Certainly, from the Indian side, the shadow of the Mumbai attacks still lingers and a significant gesture from Pakistan — expediting the trial of the suspects here perhaps — is yet to come. The weight of history means that both sides have a thousand and one reasons to not genuinely seek a full peace with one another. So officials like Prime Minister Singh, so obviously and so genuinely interested in peace with Pakistan, do not come about often. He should follow his instinct. Roll the dice: visit Pakistan. Of such gestures is history sometimes made.

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Comments (15) Closed

shouvik Jul 17, 2012 05:13pm
As long as Pakistani military is controlling its Foreign policy, nothing will happen.
antony Jul 17, 2012 10:36am
Editor saab , Do you know the latest news of ATC rejecting the collective efforts of Pakistan and Indian investigating agencies report on mumbai attack with kasab confession report + youtube clips of kasab and co firing on indians? .. If Pakistani key people reject a responsibile human approach ,then I as a young South Indian who knows not much about pakistan will only be sucked into negative views of pakistan ..Lets keep a distance and forget we are neighbhours and continue for a decade .No meddling and follow pure tribal mindset against each other.
NORI Jul 17, 2012 03:41pm
The main problem in the Indo-Pak relations is the lack of trust. Interestingly, thanks to its various moves in the past, Pakistan is increasingly viewed with mistrust by the nations around the world. Pakistan should take up an image building exercise. It can do this by controlling leaders who spit hatred publicly and checking the increasing extremism in the Pakistani society. If Pakistan fails to do so, I don't see any reason for improvement in ties, after all, it's the "give and take policy" that works.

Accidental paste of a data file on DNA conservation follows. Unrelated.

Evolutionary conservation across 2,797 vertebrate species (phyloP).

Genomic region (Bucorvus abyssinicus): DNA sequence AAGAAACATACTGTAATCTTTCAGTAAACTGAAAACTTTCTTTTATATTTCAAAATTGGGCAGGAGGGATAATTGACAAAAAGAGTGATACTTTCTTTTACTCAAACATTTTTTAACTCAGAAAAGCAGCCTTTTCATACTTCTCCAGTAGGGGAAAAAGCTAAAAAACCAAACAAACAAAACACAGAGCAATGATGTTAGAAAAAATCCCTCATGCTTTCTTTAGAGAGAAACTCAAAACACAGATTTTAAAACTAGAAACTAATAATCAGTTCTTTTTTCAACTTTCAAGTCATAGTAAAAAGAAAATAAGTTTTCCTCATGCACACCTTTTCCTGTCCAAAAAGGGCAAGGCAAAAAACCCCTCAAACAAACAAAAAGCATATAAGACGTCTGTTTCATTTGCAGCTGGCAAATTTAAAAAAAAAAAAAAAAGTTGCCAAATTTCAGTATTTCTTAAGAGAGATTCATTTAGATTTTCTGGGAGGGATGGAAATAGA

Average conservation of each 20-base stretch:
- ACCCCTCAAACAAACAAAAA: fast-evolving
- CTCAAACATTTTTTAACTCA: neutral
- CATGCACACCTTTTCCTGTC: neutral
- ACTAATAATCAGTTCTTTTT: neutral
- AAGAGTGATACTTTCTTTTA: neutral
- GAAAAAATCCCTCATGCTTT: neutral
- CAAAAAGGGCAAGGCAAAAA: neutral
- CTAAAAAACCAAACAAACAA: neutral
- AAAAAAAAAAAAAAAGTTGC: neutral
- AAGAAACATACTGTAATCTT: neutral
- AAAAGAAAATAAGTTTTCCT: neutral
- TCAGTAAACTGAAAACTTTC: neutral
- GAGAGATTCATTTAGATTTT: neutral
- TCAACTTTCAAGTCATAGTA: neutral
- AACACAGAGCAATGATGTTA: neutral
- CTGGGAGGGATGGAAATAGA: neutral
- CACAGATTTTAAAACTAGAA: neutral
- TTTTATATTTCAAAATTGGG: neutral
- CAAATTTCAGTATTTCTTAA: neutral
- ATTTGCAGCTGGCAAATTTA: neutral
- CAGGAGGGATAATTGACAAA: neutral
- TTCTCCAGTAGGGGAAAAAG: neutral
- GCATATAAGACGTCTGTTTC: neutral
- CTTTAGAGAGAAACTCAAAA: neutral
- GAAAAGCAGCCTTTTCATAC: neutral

Irshad Ali Sanjrani Jul 17, 2012 01:17pm
I met with Indian company employees who they came to participate in "My Karachi" exhibition here in karachi from 13to15july, 2012. They were warm welcome and ask them about Pakistan even I also love them and they have invited me to visit mumbai. I believe in people to people contact, both parts people can pressurised the govt, officials. Dialogue on trade must be given priority. Both parts nation love each other just need a people to people contact thats the key to overcome on all the issues mutually.